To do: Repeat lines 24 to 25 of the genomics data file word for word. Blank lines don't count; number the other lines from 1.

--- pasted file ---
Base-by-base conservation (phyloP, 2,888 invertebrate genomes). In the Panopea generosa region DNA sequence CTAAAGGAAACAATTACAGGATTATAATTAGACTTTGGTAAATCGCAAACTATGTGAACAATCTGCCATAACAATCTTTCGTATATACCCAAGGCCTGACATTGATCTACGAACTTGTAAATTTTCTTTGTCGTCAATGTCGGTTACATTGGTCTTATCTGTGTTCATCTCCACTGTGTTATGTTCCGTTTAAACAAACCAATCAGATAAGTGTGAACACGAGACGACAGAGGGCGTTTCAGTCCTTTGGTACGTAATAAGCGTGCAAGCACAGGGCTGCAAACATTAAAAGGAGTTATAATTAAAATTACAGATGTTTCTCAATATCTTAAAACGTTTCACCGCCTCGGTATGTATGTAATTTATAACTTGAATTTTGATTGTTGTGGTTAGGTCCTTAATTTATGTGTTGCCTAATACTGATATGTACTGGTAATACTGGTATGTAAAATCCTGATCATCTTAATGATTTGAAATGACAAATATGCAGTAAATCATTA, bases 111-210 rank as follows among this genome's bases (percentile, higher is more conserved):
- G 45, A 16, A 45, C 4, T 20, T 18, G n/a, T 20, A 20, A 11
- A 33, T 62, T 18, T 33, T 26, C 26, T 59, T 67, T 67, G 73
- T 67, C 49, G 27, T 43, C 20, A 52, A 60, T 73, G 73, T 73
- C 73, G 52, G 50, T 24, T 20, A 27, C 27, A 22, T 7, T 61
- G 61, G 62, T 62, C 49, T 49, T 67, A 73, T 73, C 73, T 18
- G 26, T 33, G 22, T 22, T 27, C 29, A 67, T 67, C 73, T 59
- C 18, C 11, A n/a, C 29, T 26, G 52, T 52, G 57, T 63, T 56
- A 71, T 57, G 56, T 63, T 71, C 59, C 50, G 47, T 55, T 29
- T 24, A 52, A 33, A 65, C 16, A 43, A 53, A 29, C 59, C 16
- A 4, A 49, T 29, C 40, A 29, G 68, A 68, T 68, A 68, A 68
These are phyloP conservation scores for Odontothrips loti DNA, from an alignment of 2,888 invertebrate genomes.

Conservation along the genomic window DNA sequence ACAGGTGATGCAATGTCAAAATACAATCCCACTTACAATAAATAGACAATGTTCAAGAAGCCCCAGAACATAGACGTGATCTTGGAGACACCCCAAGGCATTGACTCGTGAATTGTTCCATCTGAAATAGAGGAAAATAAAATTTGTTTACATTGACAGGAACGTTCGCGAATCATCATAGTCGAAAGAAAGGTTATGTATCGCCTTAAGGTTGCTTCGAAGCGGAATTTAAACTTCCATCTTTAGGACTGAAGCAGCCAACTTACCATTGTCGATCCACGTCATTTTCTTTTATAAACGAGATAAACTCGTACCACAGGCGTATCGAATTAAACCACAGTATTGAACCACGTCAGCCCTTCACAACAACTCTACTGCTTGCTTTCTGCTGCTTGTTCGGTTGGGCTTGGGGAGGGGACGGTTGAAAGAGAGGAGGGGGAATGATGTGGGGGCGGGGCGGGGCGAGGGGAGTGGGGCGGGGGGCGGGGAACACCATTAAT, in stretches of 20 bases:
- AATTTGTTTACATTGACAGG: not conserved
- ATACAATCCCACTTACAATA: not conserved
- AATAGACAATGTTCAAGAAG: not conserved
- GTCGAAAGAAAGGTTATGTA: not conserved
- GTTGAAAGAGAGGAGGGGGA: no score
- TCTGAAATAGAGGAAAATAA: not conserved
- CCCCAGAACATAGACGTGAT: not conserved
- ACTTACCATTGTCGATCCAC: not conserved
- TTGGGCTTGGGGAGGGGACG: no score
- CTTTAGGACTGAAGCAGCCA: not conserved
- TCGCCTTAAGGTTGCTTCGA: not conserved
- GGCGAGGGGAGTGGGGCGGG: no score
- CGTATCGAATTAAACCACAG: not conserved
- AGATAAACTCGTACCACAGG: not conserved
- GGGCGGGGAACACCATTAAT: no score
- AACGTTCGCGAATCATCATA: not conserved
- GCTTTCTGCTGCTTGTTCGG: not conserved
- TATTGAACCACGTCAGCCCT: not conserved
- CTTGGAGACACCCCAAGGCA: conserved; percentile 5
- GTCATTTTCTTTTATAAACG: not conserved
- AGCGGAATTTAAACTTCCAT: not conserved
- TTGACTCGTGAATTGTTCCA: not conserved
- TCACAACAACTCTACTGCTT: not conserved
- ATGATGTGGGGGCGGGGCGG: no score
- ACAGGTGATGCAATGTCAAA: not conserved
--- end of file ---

- TCGCCTTAAGGTTGCTTCGA: not conserved
- GGCGAGGGGAGTGGGGCGGG: no score